Best columns: Europe
Spreading xenophobia through lies
The Hungarian government has launched a propaganda campaign against Jewish-American billionaire George Soros to boost its own nationalist agenda, said Matyas Gyozo. Eight million Hungarians have received surveys in the mail seeking their opinion on what the government calls the “Soros Plan” to resettle refugees in Hungary. The Hungarian- born financier and philanthropist has, it’s true, written the occasional op-ed arguing that the European Union should integrate some of the masses of desperate migrants who have been streaming to its shores over the past few years. But this “propaganda text disguised as a questionnaire suggests an apocalyptic vision of Soros planning the downfall of European culture.” The “malicious and untrue” questions inquire, for example, whether a voter supports Soros’ proposition to dismantle all border fences, or to give immigrants milder sentences for crimes—neither of which he ever proposed. Billboards across the country show Soros’ smiling face with the slogan “Don’t let Soros have the last laugh.” The sad thing is, this country does need to have a conversation about refugees, including a realistic discussion of the potential danger to society from taking them in and the danger to Hungary’s international standing of keeping them out. But Hungarian Prime Minister Viktor Orban doesn’t want to discuss—“only to demonize.”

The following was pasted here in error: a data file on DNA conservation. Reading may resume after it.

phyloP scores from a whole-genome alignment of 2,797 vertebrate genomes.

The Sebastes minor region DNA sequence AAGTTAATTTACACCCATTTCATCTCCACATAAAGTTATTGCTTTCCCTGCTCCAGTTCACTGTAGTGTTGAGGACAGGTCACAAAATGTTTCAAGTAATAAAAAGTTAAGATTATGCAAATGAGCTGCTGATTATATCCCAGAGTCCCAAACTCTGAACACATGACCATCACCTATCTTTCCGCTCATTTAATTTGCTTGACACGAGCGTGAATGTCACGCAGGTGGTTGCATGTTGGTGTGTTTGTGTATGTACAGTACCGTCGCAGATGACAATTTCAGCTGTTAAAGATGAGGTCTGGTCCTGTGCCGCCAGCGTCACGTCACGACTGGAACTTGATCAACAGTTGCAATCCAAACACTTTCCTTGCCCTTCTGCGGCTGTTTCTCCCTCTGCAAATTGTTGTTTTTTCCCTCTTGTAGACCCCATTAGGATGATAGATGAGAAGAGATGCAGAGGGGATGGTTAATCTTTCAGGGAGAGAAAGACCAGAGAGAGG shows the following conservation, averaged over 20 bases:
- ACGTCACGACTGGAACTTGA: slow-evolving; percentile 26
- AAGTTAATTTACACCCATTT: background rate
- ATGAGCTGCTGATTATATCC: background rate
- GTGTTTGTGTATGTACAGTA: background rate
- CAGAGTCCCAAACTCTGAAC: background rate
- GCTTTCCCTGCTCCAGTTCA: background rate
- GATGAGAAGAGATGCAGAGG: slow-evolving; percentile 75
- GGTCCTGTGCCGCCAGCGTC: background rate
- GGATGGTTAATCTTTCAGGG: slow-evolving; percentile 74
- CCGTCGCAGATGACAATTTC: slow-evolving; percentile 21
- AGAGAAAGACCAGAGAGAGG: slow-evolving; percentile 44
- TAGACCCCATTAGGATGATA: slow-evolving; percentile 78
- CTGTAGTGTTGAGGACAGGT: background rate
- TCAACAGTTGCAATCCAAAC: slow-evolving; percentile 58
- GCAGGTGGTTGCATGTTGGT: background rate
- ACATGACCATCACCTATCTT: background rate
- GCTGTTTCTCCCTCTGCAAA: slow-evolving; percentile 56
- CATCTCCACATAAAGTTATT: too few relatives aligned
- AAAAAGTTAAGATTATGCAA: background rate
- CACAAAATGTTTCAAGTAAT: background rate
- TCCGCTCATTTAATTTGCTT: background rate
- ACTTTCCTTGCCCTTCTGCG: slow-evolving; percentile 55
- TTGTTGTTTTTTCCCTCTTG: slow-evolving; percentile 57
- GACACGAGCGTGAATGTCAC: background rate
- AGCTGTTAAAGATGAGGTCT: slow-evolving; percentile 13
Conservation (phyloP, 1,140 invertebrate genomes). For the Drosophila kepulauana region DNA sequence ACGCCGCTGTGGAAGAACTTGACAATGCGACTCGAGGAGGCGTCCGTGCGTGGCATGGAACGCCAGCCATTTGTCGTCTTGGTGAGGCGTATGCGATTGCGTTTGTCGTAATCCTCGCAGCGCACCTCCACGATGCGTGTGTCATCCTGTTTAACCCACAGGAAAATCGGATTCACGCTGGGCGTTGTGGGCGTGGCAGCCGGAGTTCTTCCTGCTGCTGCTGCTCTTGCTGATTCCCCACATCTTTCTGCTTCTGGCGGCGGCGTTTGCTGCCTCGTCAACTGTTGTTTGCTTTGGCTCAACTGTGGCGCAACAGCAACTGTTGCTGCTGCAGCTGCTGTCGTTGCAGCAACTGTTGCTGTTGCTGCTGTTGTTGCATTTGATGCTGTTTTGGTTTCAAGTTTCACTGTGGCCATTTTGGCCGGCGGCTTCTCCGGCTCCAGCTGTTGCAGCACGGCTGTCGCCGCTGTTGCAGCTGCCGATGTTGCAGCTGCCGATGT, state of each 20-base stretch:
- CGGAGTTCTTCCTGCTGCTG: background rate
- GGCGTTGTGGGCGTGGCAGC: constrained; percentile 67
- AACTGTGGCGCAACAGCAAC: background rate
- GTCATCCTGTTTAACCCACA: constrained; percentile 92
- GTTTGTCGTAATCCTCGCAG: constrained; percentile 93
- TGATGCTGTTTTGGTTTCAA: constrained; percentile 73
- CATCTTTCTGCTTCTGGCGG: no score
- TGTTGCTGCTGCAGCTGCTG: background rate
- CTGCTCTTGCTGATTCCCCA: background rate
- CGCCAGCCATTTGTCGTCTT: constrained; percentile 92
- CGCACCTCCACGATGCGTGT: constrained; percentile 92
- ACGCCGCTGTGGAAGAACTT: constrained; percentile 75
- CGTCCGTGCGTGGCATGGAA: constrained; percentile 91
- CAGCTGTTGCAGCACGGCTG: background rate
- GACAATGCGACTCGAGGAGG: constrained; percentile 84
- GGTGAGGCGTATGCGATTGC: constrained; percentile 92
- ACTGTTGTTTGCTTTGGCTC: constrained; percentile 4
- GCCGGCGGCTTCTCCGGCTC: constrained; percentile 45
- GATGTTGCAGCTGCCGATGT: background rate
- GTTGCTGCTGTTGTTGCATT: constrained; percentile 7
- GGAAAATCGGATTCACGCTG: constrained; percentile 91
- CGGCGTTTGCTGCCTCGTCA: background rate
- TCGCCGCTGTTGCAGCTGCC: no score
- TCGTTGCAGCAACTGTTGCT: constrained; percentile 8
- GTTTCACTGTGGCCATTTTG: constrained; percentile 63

A legal loophole for pedophiles
Can an 11-year-old girl consent to sexual intercourse? asked Olivia Elkaim. Most French people would surely say no. Yet last month, prosecutors in Pontoise said that a 28-year-old man who lured his 11-year-old neighbor to his apartment and had sex with her could not be charged with raping a minor, because the sex was supposedly “consensual.” Prosecutors charged him instead with assaulting a minor, meaning he could get five years in prison instead of 20. The investigators said there was no proof that the man used “violence, coercion, threat, or surprise,” and so, under French law, that makes the sixth-grader a willing participant. Police even cited text messages of a sexually suggestive nature that the girl had once sent to a friend as evidence that she willingly submitted. The case “has provoked outrage” across France. Psychiatrists say current French law is simply “not adapted to the psychological situation of children.” Children may indeed exhibit sexual curiosity, but they aren’t emotionally equipped to stand up to adults. Activists are now calling for a statutory rape law, which most other Western countries have, to set an age below which consent to sexual relations is not legally possible. It should not be the child’s responsibility to explicitly say no.